India's external debt stood at $484.3 billion for the quarter ended September 2016, showing a decline of $0.8 billion (0.2 per cent) over the level at end-March 2016, due mainly to a fall in commercial borrowings and short term external debt.
However, on a sequential basis, total external debt at end-September 2016 increased by $4,768 million from the end-June 2016 level, data released by the Department of Economic Affairs of the finance ministry showed.
An analysis of the maturity pattern of India's external debt indicates dominance of long-term borrowings. At end-September 2016, long-term external debt accounted for 83.2 per cent of India's total external debt, while the remaining (16.8 per cent) was short-term external debt.
Long-term debt at end-September 2016 was placed at $403.1 billion, showing an increase of $1.4 billion (0.4 per cent) over the level at end-March 2016. Short-term external debt witnessed a decline of 2.6 per cent and stood at $81.2 billion at end-September 2016.
Valuation loss (depreciation of US dollar against the Indian rupee and most other major currencies) was placed at $1.0 billion. This implies that excluding the valuation effect, the decrease in debt would have been higher by $1.8 billion at end-September 2016 over the end-March 2016 level.
The government's (sovereign) share in total external debt stood at 20.1 per cent while the share of non-government debt stood at 79.9 per cent, at end-September 2016.
US dollar denominated debt accounted for 55.6 per cent of India's total external debt at end-September 2016, followed by Indian rupee (30.1 per cent), SDR (5.8 per cent), Japanese Yen (4.8 per cent) Pound Sterling (0.7 per cent), Euro (2.4 per cent) and others (0.6 per cent).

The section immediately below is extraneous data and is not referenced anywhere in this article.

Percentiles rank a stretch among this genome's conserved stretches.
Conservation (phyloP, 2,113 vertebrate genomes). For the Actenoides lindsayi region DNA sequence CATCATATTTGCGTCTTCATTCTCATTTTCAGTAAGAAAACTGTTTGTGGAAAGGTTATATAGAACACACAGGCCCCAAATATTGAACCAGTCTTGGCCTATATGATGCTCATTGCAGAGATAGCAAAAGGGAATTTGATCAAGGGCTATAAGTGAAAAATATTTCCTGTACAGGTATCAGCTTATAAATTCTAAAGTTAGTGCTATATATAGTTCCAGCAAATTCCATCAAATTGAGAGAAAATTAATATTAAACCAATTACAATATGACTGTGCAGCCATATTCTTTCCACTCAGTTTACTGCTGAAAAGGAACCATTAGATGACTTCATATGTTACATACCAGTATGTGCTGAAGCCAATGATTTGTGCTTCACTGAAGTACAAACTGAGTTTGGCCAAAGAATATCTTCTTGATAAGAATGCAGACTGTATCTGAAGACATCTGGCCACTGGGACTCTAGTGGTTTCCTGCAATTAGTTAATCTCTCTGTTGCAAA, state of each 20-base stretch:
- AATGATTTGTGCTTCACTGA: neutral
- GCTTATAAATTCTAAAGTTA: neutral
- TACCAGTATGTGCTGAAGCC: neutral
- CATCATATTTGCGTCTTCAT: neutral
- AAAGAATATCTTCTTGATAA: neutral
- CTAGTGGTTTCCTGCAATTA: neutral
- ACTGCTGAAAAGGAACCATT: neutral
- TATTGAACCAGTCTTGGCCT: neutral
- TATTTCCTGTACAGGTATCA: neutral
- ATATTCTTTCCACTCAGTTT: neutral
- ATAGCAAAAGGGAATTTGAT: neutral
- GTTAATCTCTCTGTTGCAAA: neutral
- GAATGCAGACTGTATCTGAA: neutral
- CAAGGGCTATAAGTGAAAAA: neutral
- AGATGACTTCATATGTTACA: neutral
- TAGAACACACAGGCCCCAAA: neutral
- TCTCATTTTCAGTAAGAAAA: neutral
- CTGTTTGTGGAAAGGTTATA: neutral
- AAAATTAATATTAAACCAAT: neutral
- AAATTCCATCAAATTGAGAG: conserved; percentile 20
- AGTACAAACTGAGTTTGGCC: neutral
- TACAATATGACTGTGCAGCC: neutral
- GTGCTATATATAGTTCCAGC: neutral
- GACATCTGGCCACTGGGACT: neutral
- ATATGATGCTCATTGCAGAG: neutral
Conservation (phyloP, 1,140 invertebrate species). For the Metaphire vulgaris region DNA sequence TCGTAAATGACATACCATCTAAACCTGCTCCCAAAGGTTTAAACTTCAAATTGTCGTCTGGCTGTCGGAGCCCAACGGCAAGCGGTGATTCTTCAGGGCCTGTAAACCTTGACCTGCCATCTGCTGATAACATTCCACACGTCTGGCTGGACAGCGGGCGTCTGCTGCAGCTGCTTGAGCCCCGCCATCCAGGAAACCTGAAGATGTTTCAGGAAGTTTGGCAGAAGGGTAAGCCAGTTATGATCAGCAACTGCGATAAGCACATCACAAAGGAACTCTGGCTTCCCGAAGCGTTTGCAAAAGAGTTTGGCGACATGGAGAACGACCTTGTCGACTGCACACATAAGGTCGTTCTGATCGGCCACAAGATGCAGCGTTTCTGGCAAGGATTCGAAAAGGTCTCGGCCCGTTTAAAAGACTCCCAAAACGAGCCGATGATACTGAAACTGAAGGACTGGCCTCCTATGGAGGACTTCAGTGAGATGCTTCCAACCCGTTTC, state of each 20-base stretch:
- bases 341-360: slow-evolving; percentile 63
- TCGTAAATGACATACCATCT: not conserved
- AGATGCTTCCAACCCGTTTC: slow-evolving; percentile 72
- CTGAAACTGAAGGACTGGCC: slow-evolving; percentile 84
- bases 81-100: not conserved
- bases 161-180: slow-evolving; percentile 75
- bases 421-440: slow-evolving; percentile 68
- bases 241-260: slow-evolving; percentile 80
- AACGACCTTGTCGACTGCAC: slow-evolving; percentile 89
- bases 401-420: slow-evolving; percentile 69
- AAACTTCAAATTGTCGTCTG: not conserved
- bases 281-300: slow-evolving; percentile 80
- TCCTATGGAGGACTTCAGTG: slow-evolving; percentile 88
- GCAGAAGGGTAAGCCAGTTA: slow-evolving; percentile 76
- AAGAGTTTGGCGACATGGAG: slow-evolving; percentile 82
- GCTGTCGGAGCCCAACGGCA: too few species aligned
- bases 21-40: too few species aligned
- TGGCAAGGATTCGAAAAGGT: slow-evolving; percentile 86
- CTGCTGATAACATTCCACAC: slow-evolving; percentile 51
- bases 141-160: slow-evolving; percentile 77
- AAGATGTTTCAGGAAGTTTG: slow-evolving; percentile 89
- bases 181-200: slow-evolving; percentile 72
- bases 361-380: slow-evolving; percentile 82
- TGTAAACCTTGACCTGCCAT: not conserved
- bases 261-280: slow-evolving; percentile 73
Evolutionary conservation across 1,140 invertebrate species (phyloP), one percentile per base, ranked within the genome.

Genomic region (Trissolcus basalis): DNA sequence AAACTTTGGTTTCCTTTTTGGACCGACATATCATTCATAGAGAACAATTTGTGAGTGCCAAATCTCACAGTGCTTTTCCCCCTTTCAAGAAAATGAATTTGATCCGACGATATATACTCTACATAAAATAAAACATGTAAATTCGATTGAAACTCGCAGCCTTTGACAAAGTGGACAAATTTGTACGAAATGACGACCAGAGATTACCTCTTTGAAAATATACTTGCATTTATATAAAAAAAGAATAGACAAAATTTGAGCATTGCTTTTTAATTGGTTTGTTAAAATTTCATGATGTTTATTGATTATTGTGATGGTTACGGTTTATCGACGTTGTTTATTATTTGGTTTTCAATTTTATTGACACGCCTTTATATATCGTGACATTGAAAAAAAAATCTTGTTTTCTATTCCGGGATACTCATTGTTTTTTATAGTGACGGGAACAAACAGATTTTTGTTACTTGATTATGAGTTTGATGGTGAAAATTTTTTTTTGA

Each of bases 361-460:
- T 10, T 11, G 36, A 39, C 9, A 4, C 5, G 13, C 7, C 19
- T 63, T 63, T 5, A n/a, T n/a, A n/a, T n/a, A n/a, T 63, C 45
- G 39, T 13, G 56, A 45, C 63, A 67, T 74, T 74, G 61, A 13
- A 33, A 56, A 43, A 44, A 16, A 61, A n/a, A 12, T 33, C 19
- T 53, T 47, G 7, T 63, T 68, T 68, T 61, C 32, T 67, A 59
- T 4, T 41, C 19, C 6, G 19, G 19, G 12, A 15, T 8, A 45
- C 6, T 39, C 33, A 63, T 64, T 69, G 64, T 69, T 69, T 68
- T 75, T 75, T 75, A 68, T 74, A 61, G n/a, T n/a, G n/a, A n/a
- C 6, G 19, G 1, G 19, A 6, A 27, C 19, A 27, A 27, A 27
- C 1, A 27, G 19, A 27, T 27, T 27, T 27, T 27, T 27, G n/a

The ratio of short-term external debt by original maturity to foreign exchange reserves stood at 21.8 per cent at end-September 2016 lower than the 22.6 per cent at end June 2016 and 23.1 per cent at end-March 2016.
On a residual maturity basis, short-term debt constituted 42.0 per cent of total external debt at end-September 2016 (42.4 per cent at end-June 2016 and 42.6 per cent at end-March 2016) and stood at 54.7 per cent of total foreign exchange reserves (55.9 per cent at end-June 2016 and 57.4 per cent at end-March 2016).
The ratio of concessional debt to total external debt was 9.4 per cent at end-September 2016, same as at end-June 2016 and a marginal increase from the 9.0 per cent at end-March 2016.
Fiscal deficit at 86% of full-year target
India's fiscal deficit during the first eight months to November stood at Rs4,58,000 crore ($67.46 billion) or 85.8 per cent of the budgeted target for the fiscal year ending next March, government data showed on Friday.
The fiscal deficit was 87 per cent of the full-year target during the same period a year ago.
Net tax receipts in the first eight months of 2016-17 fiscal year was Rs6,21,000 crore, the data showed.